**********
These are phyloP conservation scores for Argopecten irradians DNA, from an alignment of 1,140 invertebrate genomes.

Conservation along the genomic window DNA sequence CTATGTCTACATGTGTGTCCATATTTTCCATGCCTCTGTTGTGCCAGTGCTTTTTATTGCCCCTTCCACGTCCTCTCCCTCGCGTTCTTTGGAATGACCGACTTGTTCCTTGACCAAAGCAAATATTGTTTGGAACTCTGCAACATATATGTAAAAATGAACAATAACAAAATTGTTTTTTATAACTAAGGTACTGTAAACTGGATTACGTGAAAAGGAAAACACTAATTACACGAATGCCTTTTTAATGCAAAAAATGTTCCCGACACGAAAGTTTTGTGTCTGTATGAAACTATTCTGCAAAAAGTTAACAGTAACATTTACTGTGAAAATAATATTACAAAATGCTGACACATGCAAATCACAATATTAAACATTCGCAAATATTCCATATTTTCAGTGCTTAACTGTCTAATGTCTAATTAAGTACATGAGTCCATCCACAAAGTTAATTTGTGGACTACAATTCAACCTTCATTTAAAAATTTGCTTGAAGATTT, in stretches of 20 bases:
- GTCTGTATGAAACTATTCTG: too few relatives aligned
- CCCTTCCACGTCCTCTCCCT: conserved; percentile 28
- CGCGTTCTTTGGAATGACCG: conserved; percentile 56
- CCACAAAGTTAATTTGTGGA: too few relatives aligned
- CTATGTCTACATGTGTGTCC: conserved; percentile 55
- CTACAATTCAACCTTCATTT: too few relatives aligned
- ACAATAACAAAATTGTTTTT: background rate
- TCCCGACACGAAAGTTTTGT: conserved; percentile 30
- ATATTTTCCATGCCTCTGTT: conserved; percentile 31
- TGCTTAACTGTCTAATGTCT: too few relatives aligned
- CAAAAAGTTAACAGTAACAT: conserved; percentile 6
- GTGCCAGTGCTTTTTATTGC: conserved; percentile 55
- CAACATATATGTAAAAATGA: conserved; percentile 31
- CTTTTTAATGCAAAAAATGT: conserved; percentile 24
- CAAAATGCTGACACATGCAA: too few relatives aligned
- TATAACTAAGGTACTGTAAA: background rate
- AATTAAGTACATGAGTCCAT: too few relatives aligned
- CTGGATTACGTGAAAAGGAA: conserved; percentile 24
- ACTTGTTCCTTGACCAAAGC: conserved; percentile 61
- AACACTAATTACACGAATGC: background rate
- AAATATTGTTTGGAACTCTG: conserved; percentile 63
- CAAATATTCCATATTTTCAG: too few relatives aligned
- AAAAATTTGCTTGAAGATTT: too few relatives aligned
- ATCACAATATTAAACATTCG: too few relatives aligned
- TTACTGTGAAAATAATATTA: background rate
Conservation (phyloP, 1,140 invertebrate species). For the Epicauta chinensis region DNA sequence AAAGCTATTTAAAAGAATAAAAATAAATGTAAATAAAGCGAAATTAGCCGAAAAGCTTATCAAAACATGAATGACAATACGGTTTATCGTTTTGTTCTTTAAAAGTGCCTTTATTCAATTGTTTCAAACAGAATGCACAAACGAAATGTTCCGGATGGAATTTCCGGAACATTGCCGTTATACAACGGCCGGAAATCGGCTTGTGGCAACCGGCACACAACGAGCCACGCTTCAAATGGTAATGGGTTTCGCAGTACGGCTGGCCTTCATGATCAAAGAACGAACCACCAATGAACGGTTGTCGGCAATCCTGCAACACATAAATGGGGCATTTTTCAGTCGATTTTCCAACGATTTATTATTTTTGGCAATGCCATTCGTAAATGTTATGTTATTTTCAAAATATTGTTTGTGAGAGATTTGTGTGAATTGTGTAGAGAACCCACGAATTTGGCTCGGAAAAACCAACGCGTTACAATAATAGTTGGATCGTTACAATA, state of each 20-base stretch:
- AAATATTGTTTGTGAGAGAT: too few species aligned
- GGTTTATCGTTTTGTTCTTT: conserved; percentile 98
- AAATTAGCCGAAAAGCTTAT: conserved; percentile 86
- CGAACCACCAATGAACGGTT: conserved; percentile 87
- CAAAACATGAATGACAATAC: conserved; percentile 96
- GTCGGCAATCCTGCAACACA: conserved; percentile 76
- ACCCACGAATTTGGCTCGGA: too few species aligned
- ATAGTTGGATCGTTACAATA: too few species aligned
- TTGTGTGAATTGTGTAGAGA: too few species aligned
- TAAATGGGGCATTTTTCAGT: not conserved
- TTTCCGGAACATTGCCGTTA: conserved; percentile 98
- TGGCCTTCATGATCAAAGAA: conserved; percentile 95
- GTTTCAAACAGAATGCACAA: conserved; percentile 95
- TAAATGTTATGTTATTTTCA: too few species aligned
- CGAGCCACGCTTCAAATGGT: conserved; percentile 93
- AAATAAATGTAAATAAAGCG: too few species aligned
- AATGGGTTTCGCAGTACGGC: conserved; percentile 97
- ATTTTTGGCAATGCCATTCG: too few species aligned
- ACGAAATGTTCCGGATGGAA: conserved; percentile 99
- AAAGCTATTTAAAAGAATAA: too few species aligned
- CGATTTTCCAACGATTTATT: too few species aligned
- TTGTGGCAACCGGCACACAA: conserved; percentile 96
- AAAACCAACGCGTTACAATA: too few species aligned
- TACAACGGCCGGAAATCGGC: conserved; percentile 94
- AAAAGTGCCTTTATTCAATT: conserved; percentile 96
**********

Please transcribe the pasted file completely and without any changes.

These are phyloP conservation scores for Argopecten irradians DNA, from an alignment of 1,140 invertebrate genomes.

Conservation along the genomic window DNA sequence CTATGTCTACATGTGTGTCCATATTTTCCATGCCTCTGTTGTGCCAGTGCTTTTTATTGCCCCTTCCACGTCCTCTCCCTCGCGTTCTTTGGAATGACCGACTTGTTCCTTGACCAAAGCAAATATTGTTTGGAACTCTGCAACATATATGTAAAAATGAACAATAACAAAATTGTTTTTTATAACTAAGGTACTGTAAACTGGATTACGTGAAAAGGAAAACACTAATTACACGAATGCCTTTTTAATGCAAAAAATGTTCCCGACACGAAAGTTTTGTGTCTGTATGAAACTATTCTGCAAAAAGTTAACAGTAACATTTACTGTGAAAATAATATTACAAAATGCTGACACATGCAAATCACAATATTAAACATTCGCAAATATTCCATATTTTCAGTGCTTAACTGTCTAATGTCTAATTAAGTACATGAGTCCATCCACAAAGTTAATTTGTGGACTACAATTCAACCTTCATTTAAAAATTTGCTTGAAGATTT, in stretches of 20 bases:
- GTCTGTATGAAACTATTCTG: too few relatives aligned
- CCCTTCCACGTCCTCTCCCT: conserved; percentile 28
- CGCGTTCTTTGGAATGACCG: conserved; percentile 56
- CCACAAAGTTAATTTGTGGA: too few relatives aligned
- CTATGTCTACATGTGTGTCC: conserved; percentile 55
- CTACAATTCAACCTTCATTT: too few relatives aligned
- ACAATAACAAAATTGTTTTT: background rate
- TCCCGACACGAAAGTTTTGT: conserved; percentile 30
- ATATTTTCCATGCCTCTGTT: conserved; percentile 31
- TGCTTAACTGTCTAATGTCT: too few relatives aligned
- CAAAAAGTTAACAGTAACAT: conserved; percentile 6
- GTGCCAGTGCTTTTTATTGC: conserved; percentile 55
- CAACATATATGTAAAAATGA: conserved; percentile 31
- CTTTTTAATGCAAAAAATGT: conserved; percentile 24
- CAAAATGCTGACACATGCAA: too few relatives aligned
- TATAACTAAGGTACTGTAAA: background rate
- AATTAAGTACATGAGTCCAT: too few relatives aligned
- CTGGATTACGTGAAAAGGAA: conserved; percentile 24
- ACTTGTTCCTTGACCAAAGC: conserved; percentile 61
- AACACTAATTACACGAATGC: background rate
- AAATATTGTTTGGAACTCTG: conserved; percentile 63
- CAAATATTCCATATTTTCAG: too few relatives aligned
- AAAAATTTGCTTGAAGATTT: too few relatives aligned
- ATCACAATATTAAACATTCG: too few relatives aligned
- TTACTGTGAAAATAATATTA: background rate
Conservation (phyloP, 1,140 invertebrate species). For the Epicauta chinensis region DNA sequence AAAGCTATTTAAAAGAATAAAAATAAATGTAAATAAAGCGAAATTAGCCGAAAAGCTTATCAAAACATGAATGACAATACGGTTTATCGTTTTGTTCTTTAAAAGTGCCTTTATTCAATTGTTTCAAACAGAATGCACAAACGAAATGTTCCGGATGGAATTTCCGGAACATTGCCGTTATACAACGGCCGGAAATCGGCTTGTGGCAACCGGCACACAACGAGCCACGCTTCAAATGGTAATGGGTTTCGCAGTACGGCTGGCCTTCATGATCAAAGAACGAACCACCAATGAACGGTTGTCGGCAATCCTGCAACACATAAATGGGGCATTTTTCAGTCGATTTTCCAACGATTTATTATTTTTGGCAATGCCATTCGTAAATGTTATGTTATTTTCAAAATATTGTTTGTGAGAGATTTGTGTGAATTGTGTAGAGAACCCACGAATTTGGCTCGGAAAAACCAACGCGTTACAATAATAGTTGGATCGTTACAATA, state of each 20-base stretch:
- AAATATTGTTTGTGAGAGAT: too few species aligned
- GGTTTATCGTTTTGTTCTTT: conserved; percentile 98
- AAATTAGCCGAAAAGCTTAT: conserved; percentile 86
- CGAACCACCAATGAACGGTT: conserved; percentile 87
- CAAAACATGAATGACAATAC: conserved; percentile 96
- GTCGGCAATCCTGCAACACA: conserved; percentile 76
- ACCCACGAATTTGGCTCGGA: too few species aligned
- ATAGTTGGATCGTTACAATA: too few species aligned
- TTGTGTGAATTGTGTAGAGA: too few species aligned
- TAAATGGGGCATTTTTCAGT: not conserved
- TTTCCGGAACATTGCCGTTA: conserved; percentile 98
- TGGCCTTCATGATCAAAGAA: conserved; percentile 95
- GTTTCAAACAGAATGCACAA: conserved; percentile 95
- TAAATGTTATGTTATTTTCA: too few species aligned
- CGAGCCACGCTTCAAATGGT: conserved; percentile 93
- AAATAAATGTAAATAAAGCG: too few species aligned
- AATGGGTTTCGCAGTACGGC: conserved; percentile 97
- ATTTTTGGCAATGCCATTCG: too few species aligned
- ACGAAATGTTCCGGATGGAA: conserved; percentile 99
- AAAGCTATTTAAAAGAATAA: too few species aligned
- CGATTTTCCAACGATTTATT: too few species aligned
- TTGTGGCAACCGGCACACAA: conserved; percentile 96
- AAAACCAACGCGTTACAATA: too few species aligned
- TACAACGGCCGGAAATCGGC: conserved; percentile 94
- AAAAGTGCCTTTATTCAATT: conserved; percentile 96